Monday, September 26, 2016

Things I Thought I Shouldn't Think

Since most people aren't Donald Trump and just say anything that pops into their heads, most of us have some things we think and don't say, at least not in public.

I think the most "controversial" thing I think but don't say involves putting the flag at half-staff (or half-mast).  At least in Michigan it became a policy after 9/11 to put the flag at half-staff whenever a soldier died.  You can't hate that, right?  Except I can.

The problem became that a gesture that happened once every so often (like when the Challenger exploded in 1986 or something like that) started happening every week.  The thing about symbols is the more you use them, the less power they have.

Think about it this way:  Batman took on the mantle of a bat because it was a symbol to strike fear into his enemies.  So when you see this dude jumping around in a black/gray/blue costume, you're like, "Holy shit!  It's that bat guy!"  But what if the whole Gotham PD starts dressing like Batman?  Then it's just, "Oh, hey, another one of those bat guys."  A symbol's power is diluted the more it's used.

Then you get awkward moments where I go through town and half the places have the flag at half-staff and the others don't because, honestly, no one knows what the fuck is going on anymore.  Unless there's a terror attack or some mass shooting, I don't even know why they're doing it.  Something that used to be special is now so common that I really don't care.

Of course you say that in public and people are like, "You're unpatriotic!  You hate soldiers!"  Look, it was a good thought at the time, but it's time to reel it in and give the symbol back some meaning.  I know it's not a popular thing to think, but it's what I think and I'm not going to change my mind on it.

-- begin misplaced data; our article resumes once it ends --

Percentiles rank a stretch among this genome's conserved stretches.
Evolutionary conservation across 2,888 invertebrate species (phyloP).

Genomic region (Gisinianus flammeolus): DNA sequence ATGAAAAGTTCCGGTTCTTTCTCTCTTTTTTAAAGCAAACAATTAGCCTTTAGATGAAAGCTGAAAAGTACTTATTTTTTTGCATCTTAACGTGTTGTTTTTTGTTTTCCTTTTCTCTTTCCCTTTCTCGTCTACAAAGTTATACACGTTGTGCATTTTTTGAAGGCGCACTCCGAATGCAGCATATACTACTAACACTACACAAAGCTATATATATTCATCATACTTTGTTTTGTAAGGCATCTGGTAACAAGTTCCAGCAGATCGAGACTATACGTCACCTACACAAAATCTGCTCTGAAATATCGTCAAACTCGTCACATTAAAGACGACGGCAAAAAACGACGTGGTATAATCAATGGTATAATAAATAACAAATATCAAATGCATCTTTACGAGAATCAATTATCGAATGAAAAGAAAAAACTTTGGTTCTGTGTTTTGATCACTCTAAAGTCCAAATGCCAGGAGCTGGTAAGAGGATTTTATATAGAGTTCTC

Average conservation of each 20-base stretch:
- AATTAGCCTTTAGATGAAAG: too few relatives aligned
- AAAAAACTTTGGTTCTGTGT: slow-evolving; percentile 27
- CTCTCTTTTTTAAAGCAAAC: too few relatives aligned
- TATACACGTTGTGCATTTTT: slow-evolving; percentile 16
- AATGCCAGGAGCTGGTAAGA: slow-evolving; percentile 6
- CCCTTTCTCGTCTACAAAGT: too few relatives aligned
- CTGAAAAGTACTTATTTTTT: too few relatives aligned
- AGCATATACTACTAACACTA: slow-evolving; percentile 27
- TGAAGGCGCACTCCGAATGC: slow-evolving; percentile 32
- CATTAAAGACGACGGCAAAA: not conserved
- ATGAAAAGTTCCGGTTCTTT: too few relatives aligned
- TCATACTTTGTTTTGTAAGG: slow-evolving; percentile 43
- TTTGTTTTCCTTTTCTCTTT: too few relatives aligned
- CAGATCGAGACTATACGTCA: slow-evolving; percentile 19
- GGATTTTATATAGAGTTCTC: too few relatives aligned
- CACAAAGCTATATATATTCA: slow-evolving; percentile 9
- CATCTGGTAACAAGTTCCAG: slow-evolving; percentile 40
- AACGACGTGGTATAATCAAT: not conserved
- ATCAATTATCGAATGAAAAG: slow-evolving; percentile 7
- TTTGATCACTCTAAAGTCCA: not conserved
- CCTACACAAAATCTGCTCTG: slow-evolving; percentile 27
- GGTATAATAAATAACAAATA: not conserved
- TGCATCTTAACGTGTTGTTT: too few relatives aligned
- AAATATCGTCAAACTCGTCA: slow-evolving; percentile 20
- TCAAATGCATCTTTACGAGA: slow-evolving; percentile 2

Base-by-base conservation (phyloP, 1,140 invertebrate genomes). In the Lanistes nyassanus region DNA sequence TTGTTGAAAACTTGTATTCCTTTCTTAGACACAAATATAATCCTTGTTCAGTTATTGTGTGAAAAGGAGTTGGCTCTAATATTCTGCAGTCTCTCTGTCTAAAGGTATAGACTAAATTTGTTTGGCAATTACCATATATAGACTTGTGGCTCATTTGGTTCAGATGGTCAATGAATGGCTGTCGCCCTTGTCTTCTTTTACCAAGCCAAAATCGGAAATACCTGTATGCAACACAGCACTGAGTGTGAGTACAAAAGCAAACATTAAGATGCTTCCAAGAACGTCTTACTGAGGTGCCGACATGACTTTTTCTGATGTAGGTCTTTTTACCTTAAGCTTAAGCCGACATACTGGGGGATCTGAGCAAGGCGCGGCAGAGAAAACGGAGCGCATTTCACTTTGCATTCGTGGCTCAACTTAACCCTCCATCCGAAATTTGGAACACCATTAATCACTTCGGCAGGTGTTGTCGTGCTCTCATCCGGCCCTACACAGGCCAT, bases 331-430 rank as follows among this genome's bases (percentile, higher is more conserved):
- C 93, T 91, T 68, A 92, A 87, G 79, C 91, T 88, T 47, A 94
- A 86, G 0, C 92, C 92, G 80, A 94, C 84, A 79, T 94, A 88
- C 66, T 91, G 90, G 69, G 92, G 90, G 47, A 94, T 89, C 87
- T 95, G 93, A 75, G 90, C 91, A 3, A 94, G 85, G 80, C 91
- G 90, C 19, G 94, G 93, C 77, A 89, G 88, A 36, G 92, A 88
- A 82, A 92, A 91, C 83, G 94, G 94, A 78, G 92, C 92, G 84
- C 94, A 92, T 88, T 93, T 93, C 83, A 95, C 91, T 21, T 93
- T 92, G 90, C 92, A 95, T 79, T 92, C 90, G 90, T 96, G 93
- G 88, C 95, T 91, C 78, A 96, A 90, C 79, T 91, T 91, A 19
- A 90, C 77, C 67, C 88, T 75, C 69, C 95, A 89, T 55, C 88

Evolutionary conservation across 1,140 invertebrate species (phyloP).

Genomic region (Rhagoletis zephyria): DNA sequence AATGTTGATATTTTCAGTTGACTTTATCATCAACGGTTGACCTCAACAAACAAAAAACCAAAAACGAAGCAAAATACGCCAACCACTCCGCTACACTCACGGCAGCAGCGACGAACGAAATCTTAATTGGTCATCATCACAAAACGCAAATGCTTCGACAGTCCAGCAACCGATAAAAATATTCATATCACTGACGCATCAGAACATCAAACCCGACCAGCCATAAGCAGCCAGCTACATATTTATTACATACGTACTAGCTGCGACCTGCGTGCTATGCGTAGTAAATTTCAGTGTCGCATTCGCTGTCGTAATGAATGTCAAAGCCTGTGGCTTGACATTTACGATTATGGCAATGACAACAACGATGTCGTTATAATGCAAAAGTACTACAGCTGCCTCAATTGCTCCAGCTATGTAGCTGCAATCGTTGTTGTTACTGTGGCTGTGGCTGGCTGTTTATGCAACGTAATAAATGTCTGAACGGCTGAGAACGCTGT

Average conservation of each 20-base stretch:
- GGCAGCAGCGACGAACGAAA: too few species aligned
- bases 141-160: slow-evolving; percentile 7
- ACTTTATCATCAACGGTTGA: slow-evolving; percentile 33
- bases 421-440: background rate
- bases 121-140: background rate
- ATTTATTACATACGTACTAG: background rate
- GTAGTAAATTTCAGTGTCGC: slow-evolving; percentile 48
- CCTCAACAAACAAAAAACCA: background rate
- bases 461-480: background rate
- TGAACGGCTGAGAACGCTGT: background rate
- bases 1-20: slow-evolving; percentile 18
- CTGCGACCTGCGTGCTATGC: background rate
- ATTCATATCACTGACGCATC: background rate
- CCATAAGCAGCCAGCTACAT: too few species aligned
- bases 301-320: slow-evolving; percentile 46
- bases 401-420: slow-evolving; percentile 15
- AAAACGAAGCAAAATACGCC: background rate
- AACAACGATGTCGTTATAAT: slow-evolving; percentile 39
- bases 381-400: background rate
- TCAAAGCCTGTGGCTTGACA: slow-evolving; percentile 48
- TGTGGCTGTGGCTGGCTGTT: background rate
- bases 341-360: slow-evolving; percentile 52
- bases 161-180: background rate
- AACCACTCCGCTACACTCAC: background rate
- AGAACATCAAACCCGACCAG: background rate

Here's another thing I've been thinking recently.  I don't like when Hollywood whitewashes movies like casting white people as Moses or kung-fun masters or whatnot.  At the same time, the reverse of this is becoming tiresome too.  I'm not sure what you'd call it but I mean when they cast non-white actors for characters traditionally portrayed as white.  You know, like when they cast Michael B Jordan as the Human Torch.

Last month or so they suggested a black actress would be playing Mary Jane Watson in the latest Spider-Man movie and predictably people lost their minds about it.  What tires me is that I'm a white guy so I'm put in this box then where either I say, "Yay, diversity!" or I'm a racist.

Can I just say that I understand the frustration of comic book fans?  First off, comic book fans are pretty anal retentive.  I mean when Brie Larson was announced as Captain Marvel, many fans lost their minds because she was a few years younger than they imagine the character should be.  Not even that she's a woman or a white woman but she's slightly younger than they think the character should be.  Yeah, that's pretty fucking anal.  So when the change is even bigger than that, it's no surprise that they're upset.

Plus, the character has been around for like 55 years now and the panel where she's introduced is pretty much iconic:

So when you start messing with that it's like you're drawing a mustache on the Mona Lisa to some people.  It's like telling Mormons that Jesus isn't a white, blond guy.

And I don't know, at this point I feel like the studios know the reaction that's going to happen and they count on it to garner some free publicity.  I start to feel like they're trolling me, making me a pawn in a bullshit game.

The thing is, in a situation like this, there's an easy way to piss off less people.  You want Spidey to have a black girlfriend, knock yourselves out.  Why not just give her a different name?  I know it's a sin in Hollywood, but you know, actually create something new.  Old guys like me already saw Mary Jane Watson.  We already saw Gwen Stacey.  Why not give us someone else?